What is going on in England’s biggest health economy, by Ben Clover
The great levelling
The London Eye was pleased to witness a rare public appearance by one of the senior team at NHS England London last week.
Finance director David Slegg had some interesting things to tell the Healthcare Financial Management Association’s London Branch meeting, not least about the shape of funding in the capital over the next few years. In fundamentals, there will be more money coming for investment in primary care. But the system as a whole has to hit its headline targets or it risks a £4.8bn funding gap.
He added that five clinical commissioning groups were facing deficit this year, up from three that finished 2015-16 in the red.
There was some better medium-term news for commissioners: the significant underfunding of some boroughs (and overfunding of others) will soon be a thing of the past.
This has long been a significant issue in London, with some boroughs more than 5 per cent below their “target” share of funding, while their neighbours are above target to a similar extent.
Mr Slegg produced tables showing how the levelling out of allocations ordered by NHS England chief executive Simon Stevens will play out in London, with the problem solved before the end of the comprehensive spending review period.
In the meantime, there are various mechanisms that can be used to transfer funds from overfunded to underfunded areas, some of which have been employed in London for many years.
David Slegg also sits on ACRA (Advisory Committee on Resource Allocation), the quiet but important committee that determines the formulae used to distribute NHS funding between different areas.
Mr Slegg revealed there was fresh debate over whether the primary care funding formula should be based on the health of its population or the workload of its GPs.
Among other bombshells NHS Improvement chief executive Jim Mackey dropped on the provider sector last week was one with particular resonance for Londoners: apparently there’s a dermatology service in the capital paying so much for temporary staff it has managed to singlehandedly inflate the locum rate.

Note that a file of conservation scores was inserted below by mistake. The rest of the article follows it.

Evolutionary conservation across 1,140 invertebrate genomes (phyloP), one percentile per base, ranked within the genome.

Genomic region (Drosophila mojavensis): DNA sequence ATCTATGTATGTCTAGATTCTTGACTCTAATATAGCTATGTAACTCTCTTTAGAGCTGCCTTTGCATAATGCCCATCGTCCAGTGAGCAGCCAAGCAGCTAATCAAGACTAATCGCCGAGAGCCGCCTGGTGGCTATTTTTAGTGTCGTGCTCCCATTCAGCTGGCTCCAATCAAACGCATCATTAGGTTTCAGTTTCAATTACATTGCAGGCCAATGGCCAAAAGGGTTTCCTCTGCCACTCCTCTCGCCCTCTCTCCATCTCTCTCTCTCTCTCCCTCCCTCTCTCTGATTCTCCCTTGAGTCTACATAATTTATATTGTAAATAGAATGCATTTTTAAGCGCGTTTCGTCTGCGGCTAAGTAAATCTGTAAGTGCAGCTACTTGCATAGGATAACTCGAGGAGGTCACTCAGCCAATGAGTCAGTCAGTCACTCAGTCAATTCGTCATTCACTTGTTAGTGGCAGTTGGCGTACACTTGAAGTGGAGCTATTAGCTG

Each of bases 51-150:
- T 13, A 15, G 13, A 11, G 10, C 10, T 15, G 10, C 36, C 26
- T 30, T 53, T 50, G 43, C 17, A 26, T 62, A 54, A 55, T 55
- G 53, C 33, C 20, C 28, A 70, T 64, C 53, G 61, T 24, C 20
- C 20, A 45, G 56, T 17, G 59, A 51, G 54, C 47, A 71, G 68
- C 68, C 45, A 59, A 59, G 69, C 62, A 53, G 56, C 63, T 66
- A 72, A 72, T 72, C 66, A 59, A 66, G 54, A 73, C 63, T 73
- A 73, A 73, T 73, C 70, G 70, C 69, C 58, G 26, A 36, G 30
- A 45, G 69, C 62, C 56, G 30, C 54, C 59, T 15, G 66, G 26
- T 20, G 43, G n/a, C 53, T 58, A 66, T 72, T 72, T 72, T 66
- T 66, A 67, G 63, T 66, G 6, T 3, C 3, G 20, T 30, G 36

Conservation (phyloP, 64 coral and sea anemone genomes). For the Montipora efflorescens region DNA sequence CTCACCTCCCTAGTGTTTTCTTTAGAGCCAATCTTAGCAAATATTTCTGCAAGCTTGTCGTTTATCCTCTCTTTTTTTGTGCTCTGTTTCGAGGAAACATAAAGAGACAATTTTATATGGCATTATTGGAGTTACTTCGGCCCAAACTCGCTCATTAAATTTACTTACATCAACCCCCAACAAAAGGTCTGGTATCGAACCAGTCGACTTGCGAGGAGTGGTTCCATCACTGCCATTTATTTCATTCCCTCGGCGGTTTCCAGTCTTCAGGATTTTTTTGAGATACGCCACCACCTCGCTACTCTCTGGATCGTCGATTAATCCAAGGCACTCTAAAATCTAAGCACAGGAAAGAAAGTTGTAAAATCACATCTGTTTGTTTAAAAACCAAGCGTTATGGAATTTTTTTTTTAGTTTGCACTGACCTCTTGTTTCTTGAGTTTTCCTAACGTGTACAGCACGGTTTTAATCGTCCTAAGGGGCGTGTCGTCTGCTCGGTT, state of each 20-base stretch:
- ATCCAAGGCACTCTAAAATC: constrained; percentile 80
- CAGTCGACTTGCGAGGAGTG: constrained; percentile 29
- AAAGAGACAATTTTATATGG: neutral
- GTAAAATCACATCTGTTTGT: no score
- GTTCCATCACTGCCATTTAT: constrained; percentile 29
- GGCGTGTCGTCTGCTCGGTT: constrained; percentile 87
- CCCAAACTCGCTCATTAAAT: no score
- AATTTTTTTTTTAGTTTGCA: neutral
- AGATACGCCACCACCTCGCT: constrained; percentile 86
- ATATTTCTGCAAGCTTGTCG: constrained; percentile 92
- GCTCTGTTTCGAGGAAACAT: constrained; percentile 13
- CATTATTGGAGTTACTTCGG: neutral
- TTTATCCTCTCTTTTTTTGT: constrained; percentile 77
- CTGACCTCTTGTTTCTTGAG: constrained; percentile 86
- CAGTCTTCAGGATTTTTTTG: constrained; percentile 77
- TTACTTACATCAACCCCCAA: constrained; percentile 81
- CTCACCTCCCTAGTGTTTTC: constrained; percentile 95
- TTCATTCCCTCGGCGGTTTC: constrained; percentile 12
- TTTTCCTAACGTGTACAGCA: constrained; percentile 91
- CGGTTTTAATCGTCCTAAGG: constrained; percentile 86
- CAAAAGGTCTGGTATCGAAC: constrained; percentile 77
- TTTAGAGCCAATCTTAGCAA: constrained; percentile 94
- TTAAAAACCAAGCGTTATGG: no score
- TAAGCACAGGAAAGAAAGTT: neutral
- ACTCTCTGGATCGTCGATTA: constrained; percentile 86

Really? What happened here? (And where did it happen? All emails treated in confidence firstname.lastname@example.org).
London Eye has heard of another dermatology service, in an isolated bit of the east of England, wholly dependent on one locum who, predictably, charged an arm and a leg.
Did England simply not train enough dermatologists a few years back?
A few weeks back HSJ’s intelligence service reported on Barts Health Trust’s plan to start a centralised elective treatment centre, similar to the one the south west London trusts have run for years.
Barts chief executive Alwen Williams might be ahead of the game, as a new era dawns in electives.
At the same HFMA meeting I mentioned earlier, Professor Tim Briggs spoke bluntly about the problems facing trusts and the warrantless variation in outcomes and costs between trusts.
One snippet: 40 per cent of the trusts he visited as part of his soon-to-be-expanded Getting It Right First Time programme did not have ring-fenced beds for electives. A significant proportion of those that did saw them nonetheless used as overflow when emergency work demanded it.
“In that case don’t do elective,” he said – centralise it elsewhere.
This might have been written off as the bullishness of a senior surgeon if it weren’t for the facts that a) his team is getting significantly expanded and b) Jim Mackey has also signalled that, seriously now, lots of specialties are going to get centralised.
It’s going to be a tough couple of years for medical directors trying to sell such moves (which will have implications for their consultants’ private work) to their staff.
London Eye features a look at what’s going on in England’s biggest health economy. London has the best and worst regarded hospital trusts in the country. It has excellence and dysfunction in commissioning and primary care. I will cover all of this.
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